In order to clarify the ancestral state of the 5’ UTR sequence of canine Cox-2, 12 DNA samples from gray wolves were sequenced. Based on STRs, a matrix of maximum likelihood estimates of relatedness revealed that 7 of the 12 wolves were unrelated. The 5’UTR haplotypes of the 7 unrelated wolves are presented in Table 3. The most common haplotype observed within wolves was sequence variant Cox2–77_-76ins12 at allele frequency of 0.72. A single wolf was heterozygous for a novel variant Cox2–77_-76ins19, and two novel SNPs were identified in wolves; Cox2 -67G>T, and Cox2 -62T>G (Table 3). A single wolf was heterozygous for CanFam3.1 assembly sequence. The five remaining wolves shared ancestry and all of them were homozygous for Cox2–77_-76ins12. The wolves sampled came from a genetically diverse population based on high heterozygosity values observed for the STR markers (S4 Table).
We next compared Cox-2 5’UTR sequences across species. mRNA sequences from Human (Homo sapiens; accession: U04636), Horse (Equus caballus; AF027334), Cow (Bos taurus; DT845401), Mouse (Mus musculus; BB653429), and Chicken (Gallus gallus; NM_001167719) were aligned together with genomic sequences from Wolf (Canis lupus; KP296709), and CanFam3.1 sequence (Canis lupus familiaris; canFam3_dna range = chr7:19674506–19674874). The alignment, shown in Fig 2, demonstrates that a conserved regional sequence includes ~12 additional nucleotides when compared to the CanFam3.1 assembly.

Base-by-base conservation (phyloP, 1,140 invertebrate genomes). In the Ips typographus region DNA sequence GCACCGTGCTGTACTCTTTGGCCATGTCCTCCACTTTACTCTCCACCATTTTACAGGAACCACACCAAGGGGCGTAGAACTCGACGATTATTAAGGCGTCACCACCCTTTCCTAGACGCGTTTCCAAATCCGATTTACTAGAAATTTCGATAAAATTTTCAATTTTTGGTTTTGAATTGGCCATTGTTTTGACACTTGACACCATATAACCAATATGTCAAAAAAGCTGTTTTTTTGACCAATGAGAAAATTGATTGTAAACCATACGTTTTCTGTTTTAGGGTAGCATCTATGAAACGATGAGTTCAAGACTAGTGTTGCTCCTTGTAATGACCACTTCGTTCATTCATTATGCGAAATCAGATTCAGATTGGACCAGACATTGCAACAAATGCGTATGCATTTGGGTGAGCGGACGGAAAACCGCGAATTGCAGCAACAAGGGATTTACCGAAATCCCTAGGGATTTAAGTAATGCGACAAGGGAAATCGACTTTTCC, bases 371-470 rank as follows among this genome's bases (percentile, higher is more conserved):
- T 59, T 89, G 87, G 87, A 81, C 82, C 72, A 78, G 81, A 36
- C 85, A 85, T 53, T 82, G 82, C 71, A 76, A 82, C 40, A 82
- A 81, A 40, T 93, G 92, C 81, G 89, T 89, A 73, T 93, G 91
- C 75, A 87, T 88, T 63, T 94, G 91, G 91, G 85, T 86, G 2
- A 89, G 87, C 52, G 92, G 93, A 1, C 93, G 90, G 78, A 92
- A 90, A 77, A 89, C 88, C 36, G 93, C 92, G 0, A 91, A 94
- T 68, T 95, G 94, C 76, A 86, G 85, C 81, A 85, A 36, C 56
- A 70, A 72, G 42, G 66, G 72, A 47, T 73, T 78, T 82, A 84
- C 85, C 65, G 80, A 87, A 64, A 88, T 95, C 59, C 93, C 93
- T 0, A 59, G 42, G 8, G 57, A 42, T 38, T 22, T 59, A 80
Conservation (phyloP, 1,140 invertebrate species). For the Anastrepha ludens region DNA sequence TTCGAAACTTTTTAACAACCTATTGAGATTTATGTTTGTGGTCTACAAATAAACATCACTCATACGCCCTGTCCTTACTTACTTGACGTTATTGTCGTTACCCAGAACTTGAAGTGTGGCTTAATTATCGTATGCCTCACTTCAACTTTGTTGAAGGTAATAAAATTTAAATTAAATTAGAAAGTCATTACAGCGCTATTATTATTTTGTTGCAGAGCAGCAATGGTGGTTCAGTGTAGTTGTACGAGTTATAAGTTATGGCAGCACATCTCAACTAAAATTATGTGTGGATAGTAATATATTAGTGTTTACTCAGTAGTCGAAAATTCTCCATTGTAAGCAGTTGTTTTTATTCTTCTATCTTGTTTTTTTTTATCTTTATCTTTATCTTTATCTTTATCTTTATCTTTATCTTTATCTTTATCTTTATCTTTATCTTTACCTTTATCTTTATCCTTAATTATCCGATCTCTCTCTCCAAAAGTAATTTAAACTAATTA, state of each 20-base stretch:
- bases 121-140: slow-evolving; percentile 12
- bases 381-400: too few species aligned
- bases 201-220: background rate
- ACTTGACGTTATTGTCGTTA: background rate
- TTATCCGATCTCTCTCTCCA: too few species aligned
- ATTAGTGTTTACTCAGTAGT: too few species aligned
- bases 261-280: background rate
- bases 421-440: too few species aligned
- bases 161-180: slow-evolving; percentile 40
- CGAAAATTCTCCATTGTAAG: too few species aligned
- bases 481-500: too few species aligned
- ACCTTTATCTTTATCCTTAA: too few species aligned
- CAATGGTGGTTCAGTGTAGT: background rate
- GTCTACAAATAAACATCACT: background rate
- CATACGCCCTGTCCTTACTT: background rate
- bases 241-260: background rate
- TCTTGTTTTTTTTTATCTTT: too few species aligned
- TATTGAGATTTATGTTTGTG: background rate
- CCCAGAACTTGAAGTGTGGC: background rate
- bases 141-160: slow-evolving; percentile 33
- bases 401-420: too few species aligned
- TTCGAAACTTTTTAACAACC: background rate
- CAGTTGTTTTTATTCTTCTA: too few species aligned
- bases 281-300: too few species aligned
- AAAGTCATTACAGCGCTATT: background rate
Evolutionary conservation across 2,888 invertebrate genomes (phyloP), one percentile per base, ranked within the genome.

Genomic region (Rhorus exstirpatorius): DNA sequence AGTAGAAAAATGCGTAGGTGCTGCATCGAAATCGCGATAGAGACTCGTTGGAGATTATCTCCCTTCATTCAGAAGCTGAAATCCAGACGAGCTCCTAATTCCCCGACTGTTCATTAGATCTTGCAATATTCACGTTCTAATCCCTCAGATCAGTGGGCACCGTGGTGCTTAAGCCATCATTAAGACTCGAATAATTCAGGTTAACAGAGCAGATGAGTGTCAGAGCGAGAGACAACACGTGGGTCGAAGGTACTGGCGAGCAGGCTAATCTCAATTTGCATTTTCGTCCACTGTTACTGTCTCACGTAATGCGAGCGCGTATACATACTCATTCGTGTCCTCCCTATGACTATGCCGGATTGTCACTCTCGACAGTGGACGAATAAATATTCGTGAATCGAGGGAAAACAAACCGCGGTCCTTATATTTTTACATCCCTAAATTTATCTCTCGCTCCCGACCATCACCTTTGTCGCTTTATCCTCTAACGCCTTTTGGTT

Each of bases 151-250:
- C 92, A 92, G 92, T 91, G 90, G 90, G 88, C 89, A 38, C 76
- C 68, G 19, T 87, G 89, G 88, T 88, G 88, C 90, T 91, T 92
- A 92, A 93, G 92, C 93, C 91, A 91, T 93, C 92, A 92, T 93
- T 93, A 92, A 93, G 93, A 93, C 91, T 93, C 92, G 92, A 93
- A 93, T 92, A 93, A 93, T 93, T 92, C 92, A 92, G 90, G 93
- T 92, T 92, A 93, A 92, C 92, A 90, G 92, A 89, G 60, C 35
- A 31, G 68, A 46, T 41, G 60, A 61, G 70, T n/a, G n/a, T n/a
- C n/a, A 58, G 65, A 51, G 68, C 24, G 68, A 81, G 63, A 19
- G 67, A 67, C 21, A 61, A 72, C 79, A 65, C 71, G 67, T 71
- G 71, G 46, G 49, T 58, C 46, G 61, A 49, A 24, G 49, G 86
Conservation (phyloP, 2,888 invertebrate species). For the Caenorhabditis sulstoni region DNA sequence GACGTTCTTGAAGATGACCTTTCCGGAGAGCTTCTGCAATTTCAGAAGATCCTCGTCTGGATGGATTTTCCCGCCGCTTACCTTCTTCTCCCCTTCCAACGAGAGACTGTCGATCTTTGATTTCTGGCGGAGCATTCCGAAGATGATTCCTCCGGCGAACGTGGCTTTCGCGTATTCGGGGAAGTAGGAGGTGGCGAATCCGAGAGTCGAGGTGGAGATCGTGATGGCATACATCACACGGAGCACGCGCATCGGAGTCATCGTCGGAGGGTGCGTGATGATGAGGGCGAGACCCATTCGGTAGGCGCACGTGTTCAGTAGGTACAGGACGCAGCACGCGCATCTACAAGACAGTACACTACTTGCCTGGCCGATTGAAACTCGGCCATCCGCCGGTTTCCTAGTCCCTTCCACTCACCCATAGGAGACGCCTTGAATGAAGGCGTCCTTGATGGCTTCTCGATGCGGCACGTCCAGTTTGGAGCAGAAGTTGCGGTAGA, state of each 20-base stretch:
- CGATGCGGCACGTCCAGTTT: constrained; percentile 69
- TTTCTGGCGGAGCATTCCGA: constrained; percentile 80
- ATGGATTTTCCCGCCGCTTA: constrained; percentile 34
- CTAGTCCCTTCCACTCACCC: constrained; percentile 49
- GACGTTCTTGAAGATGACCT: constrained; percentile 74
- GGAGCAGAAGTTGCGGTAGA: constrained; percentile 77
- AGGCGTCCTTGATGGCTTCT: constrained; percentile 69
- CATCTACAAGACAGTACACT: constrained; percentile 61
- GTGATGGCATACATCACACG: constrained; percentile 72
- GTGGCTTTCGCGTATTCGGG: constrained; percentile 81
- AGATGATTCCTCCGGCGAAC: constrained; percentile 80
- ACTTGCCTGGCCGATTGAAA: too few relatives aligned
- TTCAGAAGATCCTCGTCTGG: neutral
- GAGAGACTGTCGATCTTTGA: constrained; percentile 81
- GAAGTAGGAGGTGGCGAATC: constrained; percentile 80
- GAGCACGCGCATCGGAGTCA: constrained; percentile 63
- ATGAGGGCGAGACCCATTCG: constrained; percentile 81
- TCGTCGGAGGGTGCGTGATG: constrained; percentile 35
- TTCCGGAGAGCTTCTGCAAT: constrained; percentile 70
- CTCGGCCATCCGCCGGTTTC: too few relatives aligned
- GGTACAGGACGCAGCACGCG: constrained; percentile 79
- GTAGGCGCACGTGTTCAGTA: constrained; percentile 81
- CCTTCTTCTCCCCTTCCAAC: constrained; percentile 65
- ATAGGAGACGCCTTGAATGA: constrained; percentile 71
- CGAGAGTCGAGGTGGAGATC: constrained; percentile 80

The genomic region immediately upstream of the Cox-2 gene was sequenced in 3 groups of dogs free of clinical signs of renal disease as well as in gray wolves. The first group of dogs consisted of unaffected individuals cleared by necropsy. To increase the sample size we included non-azotemic dogs older than 6 years of age because RD is usually documented in juvenile animals  . However, there are reports of older cases , and age of onset could be a breed specific trait. The third group of dogs consisted of FCRs free of clinical signs according to owner questionnaire without medical records. While a limitation of the study is the incomplete phenotyping of some of the dogs, the results were similar between the groups.